It seems like there is always a new reason to lose our minds every day. The COVID-19 pandemic has claimed the lives of hundreds of thousands of Americans, the nation is undeniably divided, and we are reeling from the effects of the worst global recession in a century.
Now more than ever, we need to find ways to take care of our mental health. We need a refuge from devastating headlines and worrying statistics. And at a time when we’re forced to spend more time at home than ever before due to the intermittent lockdowns, our homes need to become a place of healing, safety, and wellness.
How Interior Design Affects Mental Health
Look around the house. How does it make you feel? Is it conducive to rest and productivity?
Research shows that people can give their mental health a boost by implementing some simple interior design and decoration techniques in their homes. Psychological theorists from decades ago suggested that the interior design of our homes can contribute significantly to our emotional stability. It led to the science of interior design psychology, which studies the connection between the spacial and aesthetic elements of our environment and how it affects our cognition and behavior.
The elements of design that affect our mental health include:
- Lighting and color. Psychologically speaking, lighting affects our circadian rhythm, cognitive performance, presence of mind, and reaction time. Color, on the other hand, associates certain shades with psychological responses and can evoke certain emotions.
- Space and organization. How our room is spaced and organized can also greatly influence our mood and productivity.
- Patterns and textures. They can give our room a visual weight that informs our sense of balance and harmony.
Tips for Decorating to Boost Mental Health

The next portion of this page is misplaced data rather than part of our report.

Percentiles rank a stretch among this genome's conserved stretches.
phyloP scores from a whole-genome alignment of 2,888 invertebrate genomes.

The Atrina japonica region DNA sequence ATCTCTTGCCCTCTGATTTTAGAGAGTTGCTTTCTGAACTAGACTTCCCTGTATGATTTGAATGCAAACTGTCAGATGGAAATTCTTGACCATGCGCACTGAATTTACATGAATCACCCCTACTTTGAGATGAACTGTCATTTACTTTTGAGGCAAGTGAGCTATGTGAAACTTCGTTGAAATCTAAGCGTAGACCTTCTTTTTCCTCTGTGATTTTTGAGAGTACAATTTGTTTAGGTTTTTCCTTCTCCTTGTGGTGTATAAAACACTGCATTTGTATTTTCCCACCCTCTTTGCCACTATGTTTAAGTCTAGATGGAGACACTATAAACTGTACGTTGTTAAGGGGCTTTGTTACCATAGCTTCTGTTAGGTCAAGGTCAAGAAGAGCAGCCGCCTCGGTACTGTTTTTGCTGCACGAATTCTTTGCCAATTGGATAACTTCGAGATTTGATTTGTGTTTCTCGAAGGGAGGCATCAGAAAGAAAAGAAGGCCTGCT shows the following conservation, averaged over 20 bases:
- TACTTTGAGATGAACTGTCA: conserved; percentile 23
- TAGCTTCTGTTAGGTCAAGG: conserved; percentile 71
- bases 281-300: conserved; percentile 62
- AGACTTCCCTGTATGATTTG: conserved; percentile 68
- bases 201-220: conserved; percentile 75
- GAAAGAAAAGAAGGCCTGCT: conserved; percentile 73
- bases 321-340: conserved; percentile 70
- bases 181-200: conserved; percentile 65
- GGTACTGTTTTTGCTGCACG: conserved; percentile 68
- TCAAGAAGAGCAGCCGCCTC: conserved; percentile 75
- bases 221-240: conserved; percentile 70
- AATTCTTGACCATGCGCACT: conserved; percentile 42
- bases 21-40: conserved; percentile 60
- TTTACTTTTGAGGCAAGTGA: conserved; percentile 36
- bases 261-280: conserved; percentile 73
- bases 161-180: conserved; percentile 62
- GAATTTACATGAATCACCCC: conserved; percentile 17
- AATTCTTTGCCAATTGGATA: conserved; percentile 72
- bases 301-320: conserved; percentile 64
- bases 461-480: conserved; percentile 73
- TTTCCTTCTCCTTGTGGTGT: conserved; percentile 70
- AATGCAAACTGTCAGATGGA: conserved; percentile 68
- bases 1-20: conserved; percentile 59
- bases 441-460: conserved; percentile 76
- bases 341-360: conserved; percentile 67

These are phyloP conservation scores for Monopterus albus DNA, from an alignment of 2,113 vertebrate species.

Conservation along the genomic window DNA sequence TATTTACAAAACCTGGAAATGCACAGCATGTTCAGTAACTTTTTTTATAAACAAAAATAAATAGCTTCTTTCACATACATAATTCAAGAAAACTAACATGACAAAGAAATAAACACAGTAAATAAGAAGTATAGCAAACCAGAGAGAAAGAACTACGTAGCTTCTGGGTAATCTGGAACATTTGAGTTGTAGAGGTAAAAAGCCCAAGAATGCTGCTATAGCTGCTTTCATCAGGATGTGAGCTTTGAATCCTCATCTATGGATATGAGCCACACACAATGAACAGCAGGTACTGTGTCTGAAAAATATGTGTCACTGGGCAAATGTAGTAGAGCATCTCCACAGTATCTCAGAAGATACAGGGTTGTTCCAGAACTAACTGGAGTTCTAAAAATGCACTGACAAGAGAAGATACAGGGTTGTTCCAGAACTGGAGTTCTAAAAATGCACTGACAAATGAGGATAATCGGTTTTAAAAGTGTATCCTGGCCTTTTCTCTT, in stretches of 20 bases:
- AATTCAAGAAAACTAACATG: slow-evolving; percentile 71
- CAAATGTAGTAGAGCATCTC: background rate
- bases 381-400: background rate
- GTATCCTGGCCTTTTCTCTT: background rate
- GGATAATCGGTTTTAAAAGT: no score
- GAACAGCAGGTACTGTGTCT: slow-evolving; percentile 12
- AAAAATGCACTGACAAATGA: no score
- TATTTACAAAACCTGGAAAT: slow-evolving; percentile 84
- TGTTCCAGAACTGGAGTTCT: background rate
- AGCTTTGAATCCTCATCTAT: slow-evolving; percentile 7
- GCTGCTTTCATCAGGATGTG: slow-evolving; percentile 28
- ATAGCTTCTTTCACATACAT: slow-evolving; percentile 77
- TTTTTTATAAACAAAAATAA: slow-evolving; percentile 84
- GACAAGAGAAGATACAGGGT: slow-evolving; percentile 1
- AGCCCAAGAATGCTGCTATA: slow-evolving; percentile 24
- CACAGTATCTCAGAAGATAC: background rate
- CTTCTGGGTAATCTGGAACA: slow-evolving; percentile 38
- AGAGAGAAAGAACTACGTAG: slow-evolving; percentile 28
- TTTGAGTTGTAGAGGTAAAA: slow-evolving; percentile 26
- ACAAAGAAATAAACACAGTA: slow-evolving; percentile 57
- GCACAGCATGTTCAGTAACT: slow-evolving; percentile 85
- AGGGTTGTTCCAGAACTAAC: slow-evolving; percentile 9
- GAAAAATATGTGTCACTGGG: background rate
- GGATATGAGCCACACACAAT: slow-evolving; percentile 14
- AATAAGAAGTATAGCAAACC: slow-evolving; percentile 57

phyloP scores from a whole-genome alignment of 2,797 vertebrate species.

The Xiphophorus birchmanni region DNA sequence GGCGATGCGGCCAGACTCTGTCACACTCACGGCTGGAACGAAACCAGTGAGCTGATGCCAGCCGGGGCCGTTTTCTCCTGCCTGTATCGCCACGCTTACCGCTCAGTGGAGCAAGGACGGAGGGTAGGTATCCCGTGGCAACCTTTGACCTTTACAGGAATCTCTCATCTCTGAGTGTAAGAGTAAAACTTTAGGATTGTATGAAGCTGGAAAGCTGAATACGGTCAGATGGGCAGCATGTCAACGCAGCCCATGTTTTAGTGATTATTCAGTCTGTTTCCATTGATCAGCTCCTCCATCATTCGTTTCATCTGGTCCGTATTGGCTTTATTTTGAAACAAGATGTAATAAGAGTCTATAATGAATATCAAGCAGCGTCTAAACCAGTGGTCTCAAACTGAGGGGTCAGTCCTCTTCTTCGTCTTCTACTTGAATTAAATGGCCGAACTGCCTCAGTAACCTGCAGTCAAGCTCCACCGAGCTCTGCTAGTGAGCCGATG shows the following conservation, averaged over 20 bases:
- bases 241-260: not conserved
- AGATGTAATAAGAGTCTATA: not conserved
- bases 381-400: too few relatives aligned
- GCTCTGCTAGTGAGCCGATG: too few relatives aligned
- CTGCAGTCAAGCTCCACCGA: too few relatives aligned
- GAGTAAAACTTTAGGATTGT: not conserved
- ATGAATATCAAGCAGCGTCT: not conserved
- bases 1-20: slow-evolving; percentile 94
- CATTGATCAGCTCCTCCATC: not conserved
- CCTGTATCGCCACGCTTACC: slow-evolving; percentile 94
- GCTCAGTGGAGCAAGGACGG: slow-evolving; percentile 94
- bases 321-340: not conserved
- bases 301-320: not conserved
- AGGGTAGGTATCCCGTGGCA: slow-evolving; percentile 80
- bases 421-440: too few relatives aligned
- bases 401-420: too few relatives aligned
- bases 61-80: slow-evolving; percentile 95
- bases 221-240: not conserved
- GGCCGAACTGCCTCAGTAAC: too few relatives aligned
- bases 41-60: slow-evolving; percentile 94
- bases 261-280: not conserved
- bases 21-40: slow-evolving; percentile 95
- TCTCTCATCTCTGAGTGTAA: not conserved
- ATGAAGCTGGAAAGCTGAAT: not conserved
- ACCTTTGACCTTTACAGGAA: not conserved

There are changes-big and small-we can make in our home to improve our mental health and well-being. Here are some tips for designing and decorating your home, so it becomes a haven in a post-COVID-19 world.
Lighting and color
- Adjust your lighting according to the purpose of the room. For example, bedroom lights must evoke a feeling of relaxation, while kitchen lights must be bright for functional purposes.
- Go for natural light. There’s a reason why natural light is a major selling point in real estate-more than making our living rooms look Instagram-worthy, being exposed to the sun helps ward off seasonal affective depression. Ditch the curtains and incorporate mirrors into your space for the light to bounce off of.
- Choose wall colors that reflect light. White is a go-to color for those who want their rooms to reflect natural light and evoke a feeling of serenity. Soft pastels can do the trick as well.
- Use color wisely. Splashes of color not only give a space more personality; it can also significantly affect and inform our mood. Warm colors can induce feelings of coziness and warmth, while cool tones in soft shades can evoke feelings of calm and relaxation.
Patterns and textures
- Take care of some plants. Research shows that regularly seeing indoor and outdoor green can be greatly beneficial to our psychological well-being. Incorporate some plants into your room to help boost your mood. It has the added benefit of purifying indoor air quality as well.
- Choose one interesting piece of furniture and use it as a centerpiece. A room filled with too many over-the-top elements can overwhelm the senses. Choose one centerpiece, like this dining room furniture, a unique handcrafted table, and decorate the space around it.
Space and organization
- Keep your home spacious. Consider transitioning to a minimalist lifestyle. There’s a reason Mari Kondo’s philosophy-discarding everything that does not spark joy-took the world by storm last year. Studies show that clutter contributes to feelings of anxiety, lack of sleep, and loss of focus.
- Make space for essential activities. Chances are you’re spending much more time at home due to the intermittent lockdowns. Arrange your home in a way that allows room for the necessities. Make sure that these spaces don’t overlap so that your brain is trained that when you’re in the office, you’re there for work. When you’re in your bedroom, you’re there to rest; when you’re in the fitness room, you’re there to exercise. How your home is set up can significantly improve your mental wellness and productivity.
There’s no one-size-fits-all to decorating a home that’s designed to improve mental health; there are only principles. It’s all about what works for you. So look around your room and see what triggers negative emotional responses, and check what needs an overhaul and what only needs to be improved on. Re-decorating and re-arranging our homes may be stressful, but the benefits to your mental health will be worth it-especially in a pandemic.